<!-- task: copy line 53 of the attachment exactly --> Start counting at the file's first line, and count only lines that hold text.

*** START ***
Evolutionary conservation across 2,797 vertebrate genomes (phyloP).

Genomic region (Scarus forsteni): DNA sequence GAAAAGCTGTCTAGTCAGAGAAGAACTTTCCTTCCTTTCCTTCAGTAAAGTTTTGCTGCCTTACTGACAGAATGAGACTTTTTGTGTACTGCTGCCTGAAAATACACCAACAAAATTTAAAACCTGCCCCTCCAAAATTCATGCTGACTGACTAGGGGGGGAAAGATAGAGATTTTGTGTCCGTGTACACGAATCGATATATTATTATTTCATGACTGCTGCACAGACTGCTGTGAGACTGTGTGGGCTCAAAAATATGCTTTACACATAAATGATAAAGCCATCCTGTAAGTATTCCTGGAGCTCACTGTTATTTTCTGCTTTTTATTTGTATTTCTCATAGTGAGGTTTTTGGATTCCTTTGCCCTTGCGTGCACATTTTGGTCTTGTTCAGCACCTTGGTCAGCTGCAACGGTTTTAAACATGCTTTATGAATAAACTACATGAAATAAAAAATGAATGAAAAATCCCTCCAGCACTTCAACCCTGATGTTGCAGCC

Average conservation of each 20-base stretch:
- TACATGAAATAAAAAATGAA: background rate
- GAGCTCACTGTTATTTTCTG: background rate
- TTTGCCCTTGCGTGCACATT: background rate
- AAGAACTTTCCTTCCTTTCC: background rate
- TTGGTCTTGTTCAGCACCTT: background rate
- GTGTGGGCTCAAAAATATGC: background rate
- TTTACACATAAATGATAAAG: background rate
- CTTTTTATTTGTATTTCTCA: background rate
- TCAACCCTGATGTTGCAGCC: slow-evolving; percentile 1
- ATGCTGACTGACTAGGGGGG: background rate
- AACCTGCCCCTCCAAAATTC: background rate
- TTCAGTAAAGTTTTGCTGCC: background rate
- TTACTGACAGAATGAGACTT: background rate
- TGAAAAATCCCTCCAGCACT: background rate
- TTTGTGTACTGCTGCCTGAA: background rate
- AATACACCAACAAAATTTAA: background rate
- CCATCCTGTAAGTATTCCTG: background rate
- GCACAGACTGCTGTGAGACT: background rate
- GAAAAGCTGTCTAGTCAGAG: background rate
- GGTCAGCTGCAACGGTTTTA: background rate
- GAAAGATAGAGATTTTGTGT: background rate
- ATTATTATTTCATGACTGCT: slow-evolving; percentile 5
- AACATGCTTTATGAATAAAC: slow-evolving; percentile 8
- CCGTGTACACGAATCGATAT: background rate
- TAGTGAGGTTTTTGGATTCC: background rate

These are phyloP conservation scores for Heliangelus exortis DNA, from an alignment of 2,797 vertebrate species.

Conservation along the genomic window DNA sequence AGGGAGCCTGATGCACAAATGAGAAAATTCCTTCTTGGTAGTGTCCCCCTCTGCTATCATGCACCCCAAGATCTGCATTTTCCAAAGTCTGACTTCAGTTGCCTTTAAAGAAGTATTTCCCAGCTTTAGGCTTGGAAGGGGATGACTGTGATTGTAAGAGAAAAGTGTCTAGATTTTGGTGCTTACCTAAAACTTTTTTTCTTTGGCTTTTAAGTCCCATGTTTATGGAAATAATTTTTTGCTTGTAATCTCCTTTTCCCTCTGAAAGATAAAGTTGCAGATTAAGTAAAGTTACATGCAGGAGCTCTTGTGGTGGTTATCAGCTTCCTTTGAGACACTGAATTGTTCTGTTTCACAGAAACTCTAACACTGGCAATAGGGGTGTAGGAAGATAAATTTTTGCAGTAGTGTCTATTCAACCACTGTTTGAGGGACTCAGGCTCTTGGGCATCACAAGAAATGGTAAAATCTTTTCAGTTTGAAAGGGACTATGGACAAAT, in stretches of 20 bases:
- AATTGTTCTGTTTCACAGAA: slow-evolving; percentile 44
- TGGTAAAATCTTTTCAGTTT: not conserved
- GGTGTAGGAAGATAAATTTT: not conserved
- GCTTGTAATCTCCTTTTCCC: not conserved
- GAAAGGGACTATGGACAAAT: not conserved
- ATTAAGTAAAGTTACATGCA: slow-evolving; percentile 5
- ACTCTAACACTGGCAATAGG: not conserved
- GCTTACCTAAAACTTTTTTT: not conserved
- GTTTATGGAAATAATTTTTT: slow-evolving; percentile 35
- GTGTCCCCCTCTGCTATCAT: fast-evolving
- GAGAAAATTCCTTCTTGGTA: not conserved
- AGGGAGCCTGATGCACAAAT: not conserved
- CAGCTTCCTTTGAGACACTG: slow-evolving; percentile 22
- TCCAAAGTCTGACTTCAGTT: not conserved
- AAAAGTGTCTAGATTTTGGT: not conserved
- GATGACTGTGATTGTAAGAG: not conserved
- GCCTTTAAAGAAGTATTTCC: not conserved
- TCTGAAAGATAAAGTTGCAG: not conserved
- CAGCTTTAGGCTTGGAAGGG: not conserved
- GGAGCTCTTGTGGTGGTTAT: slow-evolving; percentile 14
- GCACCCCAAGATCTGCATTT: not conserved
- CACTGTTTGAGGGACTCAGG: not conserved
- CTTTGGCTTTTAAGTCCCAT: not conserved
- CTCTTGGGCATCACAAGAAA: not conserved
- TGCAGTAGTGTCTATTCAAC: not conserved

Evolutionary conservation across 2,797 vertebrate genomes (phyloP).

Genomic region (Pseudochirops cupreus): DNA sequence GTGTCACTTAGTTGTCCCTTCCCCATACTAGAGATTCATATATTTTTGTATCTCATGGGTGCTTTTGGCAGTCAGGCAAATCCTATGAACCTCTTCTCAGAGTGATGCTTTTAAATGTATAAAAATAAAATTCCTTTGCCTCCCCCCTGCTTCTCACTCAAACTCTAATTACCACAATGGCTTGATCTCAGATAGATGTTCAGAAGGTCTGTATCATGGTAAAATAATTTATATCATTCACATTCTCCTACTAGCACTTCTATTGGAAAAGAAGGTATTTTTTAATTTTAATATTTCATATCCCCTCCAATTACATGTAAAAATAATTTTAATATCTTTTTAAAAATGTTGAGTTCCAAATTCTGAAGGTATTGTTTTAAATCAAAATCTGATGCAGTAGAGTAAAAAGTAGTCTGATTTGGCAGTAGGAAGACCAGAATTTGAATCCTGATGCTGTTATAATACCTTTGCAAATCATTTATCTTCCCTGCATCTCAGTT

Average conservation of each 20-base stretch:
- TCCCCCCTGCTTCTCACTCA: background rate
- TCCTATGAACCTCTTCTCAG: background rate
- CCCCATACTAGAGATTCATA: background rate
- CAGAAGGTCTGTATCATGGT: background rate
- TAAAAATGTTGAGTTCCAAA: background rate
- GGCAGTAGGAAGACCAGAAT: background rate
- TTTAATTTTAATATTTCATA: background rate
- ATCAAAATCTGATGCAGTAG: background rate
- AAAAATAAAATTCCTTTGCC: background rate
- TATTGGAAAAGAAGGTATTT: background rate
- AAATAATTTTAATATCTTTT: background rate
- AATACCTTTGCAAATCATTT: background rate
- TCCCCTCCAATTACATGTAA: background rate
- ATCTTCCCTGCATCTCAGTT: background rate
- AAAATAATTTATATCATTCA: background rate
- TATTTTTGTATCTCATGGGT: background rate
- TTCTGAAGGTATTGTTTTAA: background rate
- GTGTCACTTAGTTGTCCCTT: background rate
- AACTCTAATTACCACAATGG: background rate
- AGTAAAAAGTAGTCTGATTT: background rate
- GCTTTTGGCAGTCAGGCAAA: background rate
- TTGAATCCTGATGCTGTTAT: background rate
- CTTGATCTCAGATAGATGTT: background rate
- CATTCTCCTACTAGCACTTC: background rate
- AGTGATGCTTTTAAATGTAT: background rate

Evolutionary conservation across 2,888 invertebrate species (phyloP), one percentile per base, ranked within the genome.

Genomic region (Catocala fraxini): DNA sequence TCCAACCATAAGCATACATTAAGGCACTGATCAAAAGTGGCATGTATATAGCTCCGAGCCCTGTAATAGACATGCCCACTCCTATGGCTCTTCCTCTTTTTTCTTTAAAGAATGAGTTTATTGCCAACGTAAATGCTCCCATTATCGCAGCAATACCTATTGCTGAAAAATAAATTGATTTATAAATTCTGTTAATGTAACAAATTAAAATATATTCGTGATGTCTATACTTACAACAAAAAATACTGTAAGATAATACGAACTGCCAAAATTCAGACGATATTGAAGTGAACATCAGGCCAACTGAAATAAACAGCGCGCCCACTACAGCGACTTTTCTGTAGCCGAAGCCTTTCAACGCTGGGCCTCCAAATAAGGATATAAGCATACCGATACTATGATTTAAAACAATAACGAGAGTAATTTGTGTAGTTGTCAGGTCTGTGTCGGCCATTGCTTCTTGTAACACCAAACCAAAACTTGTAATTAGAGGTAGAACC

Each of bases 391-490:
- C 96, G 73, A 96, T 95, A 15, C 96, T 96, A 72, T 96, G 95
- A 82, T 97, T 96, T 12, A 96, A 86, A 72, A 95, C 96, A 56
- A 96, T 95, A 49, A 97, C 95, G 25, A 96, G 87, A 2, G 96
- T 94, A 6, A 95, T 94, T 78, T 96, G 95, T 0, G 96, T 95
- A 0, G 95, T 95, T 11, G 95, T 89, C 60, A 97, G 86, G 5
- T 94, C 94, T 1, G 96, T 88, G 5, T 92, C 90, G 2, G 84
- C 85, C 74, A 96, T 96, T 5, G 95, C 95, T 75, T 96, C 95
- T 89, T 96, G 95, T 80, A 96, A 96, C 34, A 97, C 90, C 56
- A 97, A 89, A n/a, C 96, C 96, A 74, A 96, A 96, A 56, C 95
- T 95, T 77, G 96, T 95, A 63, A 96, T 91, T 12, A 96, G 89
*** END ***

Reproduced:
- CTTTGGCTTTTAAGTCCCAT: not conserved